Fallen arches—also known as overpronation—is a common presentation and can lead to local foot and ankle issues as well as knee, hip, and spine complaints. (Photo: Savannah Cummins)

How to Fix Fallen Arches

Build strength and alignment to help eliminate overpronation and protect your feet and ankles

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Our bodies are a bit like buildings: the physical structure is constantly resisting gravity. Now, imagine a skyscraper with a collapsed foundation—it’s not just the ground floors that are compromised: the entire architecture is at stake. Our feet and ankles are our foundation, and weaknesses here can lead to a host of issues elsewhere. Fallen arches—also known as overpronation—are a common source of local foot and ankle issues and can lead to issues further upstream, in the knees, hips, and spine.

Fixing Overpronation Is An Inside Job

Overpronation happens when the vertical, curved shape of our natural foot arch collapses while weight bearing. The structure of the hips naturally inclines the body to collapsed arches: the femur bones angle inward, from a wide pelvis to a more narrow base of support at the feet, exposing our bodies to forces that we have to combat with postural strength. Additionally, genetics, muscle and connective tissue weakness, alignment, and gait mechanics can all lead to fallen arches. Symptoms vary but include obvious pain, tendinitis, and numbness at the foot and ankle as well as more sneaky complaints up the kinetic chain like knee and hip pain.

Typically, overpronation goes hand-in-hand with excessive internal rotation of the femurs, which you can see in the video below. You can check out your alignment by referencing a couple of anatomical landmarks: the vertical tendons of the hamstring muscles behind your knees and the achilles tendons behind your ankles. These should be oriented straight back. With excessive internal rotation, you might see them angled slightly outward.

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One common solution to overpronation is supportive shoe insoles, which fill the space of the arch and physically prevent it from collapsing. But that doesn’t address why the arch is falling in the first place. The hip muscles, specifically the external rotators, sit under the glute muscles and help reinforce the neutral position of the femurs and lower legs. Activating and strengthening these muscles supports good alignment through the lower body and can help naturally lift and support the arches. Over time, the human body’s intrinsic capacity to self-repair weak muscle, nerves, and connective tissue (including bone, ligaments, tendons, and fascia) allows us to make lasting changes to our structure. The below exercises will help you identify and maintain alignment through consistent strengthening and mobility work.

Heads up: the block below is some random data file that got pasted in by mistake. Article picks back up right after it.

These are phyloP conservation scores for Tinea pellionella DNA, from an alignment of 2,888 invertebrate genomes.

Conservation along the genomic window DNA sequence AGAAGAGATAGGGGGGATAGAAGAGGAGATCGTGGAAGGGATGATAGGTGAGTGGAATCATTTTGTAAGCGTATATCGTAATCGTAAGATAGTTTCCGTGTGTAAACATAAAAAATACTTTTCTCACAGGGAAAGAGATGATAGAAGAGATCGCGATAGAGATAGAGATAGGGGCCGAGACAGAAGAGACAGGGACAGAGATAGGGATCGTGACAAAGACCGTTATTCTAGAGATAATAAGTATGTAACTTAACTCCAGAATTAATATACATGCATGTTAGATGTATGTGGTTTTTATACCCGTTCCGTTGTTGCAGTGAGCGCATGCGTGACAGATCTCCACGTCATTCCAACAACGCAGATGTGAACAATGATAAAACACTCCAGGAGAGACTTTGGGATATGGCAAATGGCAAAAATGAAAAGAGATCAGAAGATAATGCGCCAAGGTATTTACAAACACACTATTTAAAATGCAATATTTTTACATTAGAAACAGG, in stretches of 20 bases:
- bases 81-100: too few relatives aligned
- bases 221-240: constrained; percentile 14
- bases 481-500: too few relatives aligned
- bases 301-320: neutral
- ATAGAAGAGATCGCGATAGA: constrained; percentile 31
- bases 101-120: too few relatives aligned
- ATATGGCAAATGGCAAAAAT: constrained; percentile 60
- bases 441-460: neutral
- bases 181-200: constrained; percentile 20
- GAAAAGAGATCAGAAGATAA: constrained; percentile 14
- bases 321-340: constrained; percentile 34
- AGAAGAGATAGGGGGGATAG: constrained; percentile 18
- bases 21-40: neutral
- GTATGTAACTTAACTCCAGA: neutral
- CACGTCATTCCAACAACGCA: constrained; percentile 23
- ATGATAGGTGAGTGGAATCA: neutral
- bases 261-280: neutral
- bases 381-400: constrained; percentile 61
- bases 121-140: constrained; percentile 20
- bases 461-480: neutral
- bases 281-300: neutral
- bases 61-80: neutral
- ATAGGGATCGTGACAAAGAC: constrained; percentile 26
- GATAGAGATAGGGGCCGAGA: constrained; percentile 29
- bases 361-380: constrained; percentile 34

The Moves

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Deep Hip External Rotator Activation: The Fingertip Lift

What it does: Engages the external hip rotators to align the anatomical landmarks we identified above and lift the arches. Helps build strength, elasticity, and resilience in the feet and ankles, knees, and hips.

How to do it: Stand barefoot and imagine that you have two flat discs under both of your feet. Engage the deep hip rotators by ‘spinning the discs’ without moving your feet. This will feel like a gentle twist of your left hip counterclockwise and your right hip clockwise. Your femurs should spin open into external rotation. Relax your quads—the effort should be coming from your hips. Maintain even pressure through the toes and the balls of your feet.

Your foot position should remain static except for a noticeable lift of the arch, enough to allow you to tuck your fingertips underneath your arch close to the front of your heel. Just go far enough to orient those tendon landmarks in their ideal position—otherwise, you can overcorrect into supination, putting excessive weight on the outside of the foot and lifting off of the big toes. You may want the help of a mirror or a friend at first.

Volume: Do three to five repetitions of activating and relaxing. Perform this alignment several times per day, or whenever you find yourself standing.